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RCGP accused of discriminating against ethnic minority candidates in MRCGP legal case

The RCGP has come under fierce attack at the High Court by an association of Indian doctors who say that ethnic minorities are being discriminated against and disadvantaged in their attempts to enter the profession.

Pointing to the wide disparity between the results of British and non-white candidates in the college’s entry exams, the British Association of Physicians of Indian Origin (BAPIO) says its members are being subjected to bias and race discrimination.

BAPIO is asking top judge, Mr Justice Mitting, to find the college in breach of its duty under the Equality Act to ensure that all candidates sitting its membership (MRCGP) exams are treated the same – however, the College vehemently denies the accusations.

Karon Monaghan QC, for BAPIO, told the judge: ‘The issue arising in this claim is the marked differences in the MRCGP success rates as between international medical graduates (IMGs) and non-IMGs and different racial groups.’

Focusing on the clinical skills Assessment (CSA) component of the MRCGP, the barrister said: ‘The most recent figures show, for example, an overall first time pass rate for UK graduates in the CSA of 91.4%. The equivalent figure for IMGs was 39.6%.’

She added: ‘The figure for white UK graduates was 96.5% but for south Asian UK graduates it was 84.8%.’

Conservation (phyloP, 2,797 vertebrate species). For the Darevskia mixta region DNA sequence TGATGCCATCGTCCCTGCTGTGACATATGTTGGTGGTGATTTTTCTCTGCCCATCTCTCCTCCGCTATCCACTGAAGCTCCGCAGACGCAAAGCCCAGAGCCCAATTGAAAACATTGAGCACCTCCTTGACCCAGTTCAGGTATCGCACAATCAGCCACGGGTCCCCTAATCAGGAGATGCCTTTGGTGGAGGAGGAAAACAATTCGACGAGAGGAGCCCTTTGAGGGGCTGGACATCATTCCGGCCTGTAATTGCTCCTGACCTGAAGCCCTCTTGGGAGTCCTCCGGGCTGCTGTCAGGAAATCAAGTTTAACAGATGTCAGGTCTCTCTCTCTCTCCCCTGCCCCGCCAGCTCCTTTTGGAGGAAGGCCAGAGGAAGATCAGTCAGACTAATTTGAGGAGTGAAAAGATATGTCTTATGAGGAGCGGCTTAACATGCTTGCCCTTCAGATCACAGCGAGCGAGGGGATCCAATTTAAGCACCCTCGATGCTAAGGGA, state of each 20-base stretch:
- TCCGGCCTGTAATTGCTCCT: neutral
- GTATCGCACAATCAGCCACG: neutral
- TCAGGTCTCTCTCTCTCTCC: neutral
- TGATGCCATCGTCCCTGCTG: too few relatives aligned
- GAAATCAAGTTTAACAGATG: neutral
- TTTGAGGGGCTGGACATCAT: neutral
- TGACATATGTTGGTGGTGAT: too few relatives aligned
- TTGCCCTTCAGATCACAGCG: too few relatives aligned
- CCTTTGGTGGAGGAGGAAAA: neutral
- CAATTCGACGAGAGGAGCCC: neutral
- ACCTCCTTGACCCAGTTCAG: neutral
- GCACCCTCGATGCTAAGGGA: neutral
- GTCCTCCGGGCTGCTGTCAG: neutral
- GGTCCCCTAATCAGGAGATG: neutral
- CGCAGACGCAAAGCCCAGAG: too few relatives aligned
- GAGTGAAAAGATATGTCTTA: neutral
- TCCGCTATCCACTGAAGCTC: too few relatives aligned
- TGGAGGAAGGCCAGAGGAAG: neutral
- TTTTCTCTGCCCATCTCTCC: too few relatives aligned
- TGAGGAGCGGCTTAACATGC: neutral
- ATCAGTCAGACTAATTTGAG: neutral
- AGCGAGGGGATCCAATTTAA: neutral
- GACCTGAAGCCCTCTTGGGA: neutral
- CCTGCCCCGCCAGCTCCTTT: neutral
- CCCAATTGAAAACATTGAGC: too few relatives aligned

Miss Monaghan argued that the college’s Equality Act duties required it to take proportionate ‘positive action’ to put right any disadvantage or discrimination being suffered by overseas doctors in the examinations process.

She told the judge: ‘The college has failed and is continuing to fail to comply with the Public Sector Equality Duty (PSED) in repeatedly applying the MRCGP and, in particular, the CSA without modification notwithstanding that the discriminatory, that is to say disparate, outcomes are clear.”

The College had conducted no equality impact assessment when the CSA was introduced in 2007 and had maintained the MRCGP as a requirement for membership notwithstanding its obviously disparate results, she added.

The QC added: ‘The College has, because of their ethnic origin, treated black and minority ethnic (BME) candidates – both British graduates and and IMGs – less favourably than it treats white candidates.’

Miss Monaghan said: ‘Overall, BAPIO contends that the candidates’ nationality, national or ethnic origin, or colour, has had a significant influence on the outcome of their examinations.’

‘The only proper inference, therefore, is that the college has directly discriminated against IMGs and BME candidates.’

In court documents, the college denies discrimination or breaching its Equality Act duties and, along with the GMC, is resisting BAPIO’s judicial review challenge.

BAPIO’s written evidence to the court reveals that the college says it has repeatedly reviewed its membership criteria, both internally and externally, and takes multiple steps to ensure that BMEs and IMGs are in no way disadvantaged.

Those include inviting external observers to view the CSA and positive support for trainers who are sent on advanced courses to ensure that the correct methodology is used.

The college says that the differential in exam results could result from a whole raft of factors, including the quality of undergraduate training in different countries; the overall quality of candidates and the time elapsed between qualifying and sitting the CSA, which tends to be higher for IMGs.

An RCGP spokesperson told Pulse: ‘As the Court hearing in relation to this issue is taking place this week, we do not believe it is appropriate to comment at this time.’

The hearing continues.